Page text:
“The Dunwich Horror” is a short story by H.P. Lovecraft, first published in the April 1929 issue of Weird Tales. It takes place in Dunwich, a fictional town in Massachusetts and is considered one of the core stories of the Cthulhu Mythos. Although Lovecraft first mentioned “Yog-Sothoth” in the novel The Case of Charles Dexter Ward, it was in “The Dunwich Horror” that he introduced the entity as one of his extra-dimensional Outer Gods. It is also the tale in which the Necronomicon makes the most significant appearance, and the longest direct quote from it appears in the text.
Lovecraft’s main literary sources for “The Dunwich Horror” are the stories of Welsh horror writer Arthur Machen, particularly The Great God Pan and “The Novel of the Black Seal“. Both Machen stories concern individuals whose death throes reveal them to be only half-human in their parentage. The name Dunwich itself may come from Machen’s The Terror, where the name refers to an English town where the titular entity is seen hovering as “a black cloud with sparks of fire in it”. Lovecraft also takes Wilbur Whateley’s occult terms “Aklo” and “Voorish” from Machen’s “The White People”.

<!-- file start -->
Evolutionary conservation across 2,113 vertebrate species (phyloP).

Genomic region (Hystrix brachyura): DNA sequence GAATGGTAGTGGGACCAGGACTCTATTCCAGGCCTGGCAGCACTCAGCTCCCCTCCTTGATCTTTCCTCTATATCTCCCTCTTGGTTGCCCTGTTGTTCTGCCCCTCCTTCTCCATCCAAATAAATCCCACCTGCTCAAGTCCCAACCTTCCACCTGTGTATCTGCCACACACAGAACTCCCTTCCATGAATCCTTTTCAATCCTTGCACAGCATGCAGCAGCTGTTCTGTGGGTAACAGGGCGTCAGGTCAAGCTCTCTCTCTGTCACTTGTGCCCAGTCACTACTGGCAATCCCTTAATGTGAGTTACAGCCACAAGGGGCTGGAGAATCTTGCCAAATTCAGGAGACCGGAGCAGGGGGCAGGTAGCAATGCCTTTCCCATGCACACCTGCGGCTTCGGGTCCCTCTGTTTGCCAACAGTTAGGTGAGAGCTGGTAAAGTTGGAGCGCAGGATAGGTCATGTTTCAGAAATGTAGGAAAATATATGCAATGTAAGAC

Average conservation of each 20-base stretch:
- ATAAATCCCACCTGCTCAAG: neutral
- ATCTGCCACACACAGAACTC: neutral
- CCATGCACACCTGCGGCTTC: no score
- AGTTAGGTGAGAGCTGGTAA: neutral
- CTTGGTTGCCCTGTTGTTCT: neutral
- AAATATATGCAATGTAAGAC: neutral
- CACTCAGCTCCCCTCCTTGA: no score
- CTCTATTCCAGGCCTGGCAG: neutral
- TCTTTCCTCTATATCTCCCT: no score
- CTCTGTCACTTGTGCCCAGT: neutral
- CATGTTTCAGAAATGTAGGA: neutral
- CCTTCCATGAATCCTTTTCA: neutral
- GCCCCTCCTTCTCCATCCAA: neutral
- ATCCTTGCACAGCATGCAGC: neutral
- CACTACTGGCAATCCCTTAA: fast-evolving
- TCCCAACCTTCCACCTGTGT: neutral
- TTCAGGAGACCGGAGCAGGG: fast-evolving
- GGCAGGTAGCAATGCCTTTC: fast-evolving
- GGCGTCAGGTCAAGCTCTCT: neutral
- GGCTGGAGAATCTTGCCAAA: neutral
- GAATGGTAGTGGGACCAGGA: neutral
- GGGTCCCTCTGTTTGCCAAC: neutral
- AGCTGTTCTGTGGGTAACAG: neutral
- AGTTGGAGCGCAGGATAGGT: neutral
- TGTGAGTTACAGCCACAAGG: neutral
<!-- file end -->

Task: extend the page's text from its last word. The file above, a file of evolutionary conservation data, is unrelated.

Lovecraft also seems to have found inspiration in Anthony M. Rud’s story “Ooze” (published in Weird Tales, March 1923), which also involved a monster being secretly kept and fed in a house that it subsequently bursts out of and destroys. The tracks of Wilbur’s brother recall those seen in Algernon Blackwood‘s “The Wendigo”, one of Lovecraft’s favorite horror stories, Also, Ambrose Bierce’s story “The Damned Thing” involves a monster invisible to human eyes, much like the Horror.
In the isolated, desolate and decrepit village of Dunwich, Wilbur Whateley is the hideous son of Lavinia Whateley, a deformed and unstable albino mother, and an unknown father (alluded to in passing by mad Old Whateley, as “Yog-Sothoth”), and strange events surround his birth and precocious development. Wilbur matures at an abnormal rate, reaching manhood within a decade, locals shun him and his family, and animals fear and despise him (due to a smell he gives off). All the while, his sorcerer grandfather indoctrinates him into certain dark rituals and the study of witchcraft…
Lovecraft took pride in “The Dunwich Horror”, calling it “so fiendish that [Weird Tales editor] Farnsworth Wright may not dare to print it.” Wright, however, snapped it up, sending Lovecraft a cheque for $240…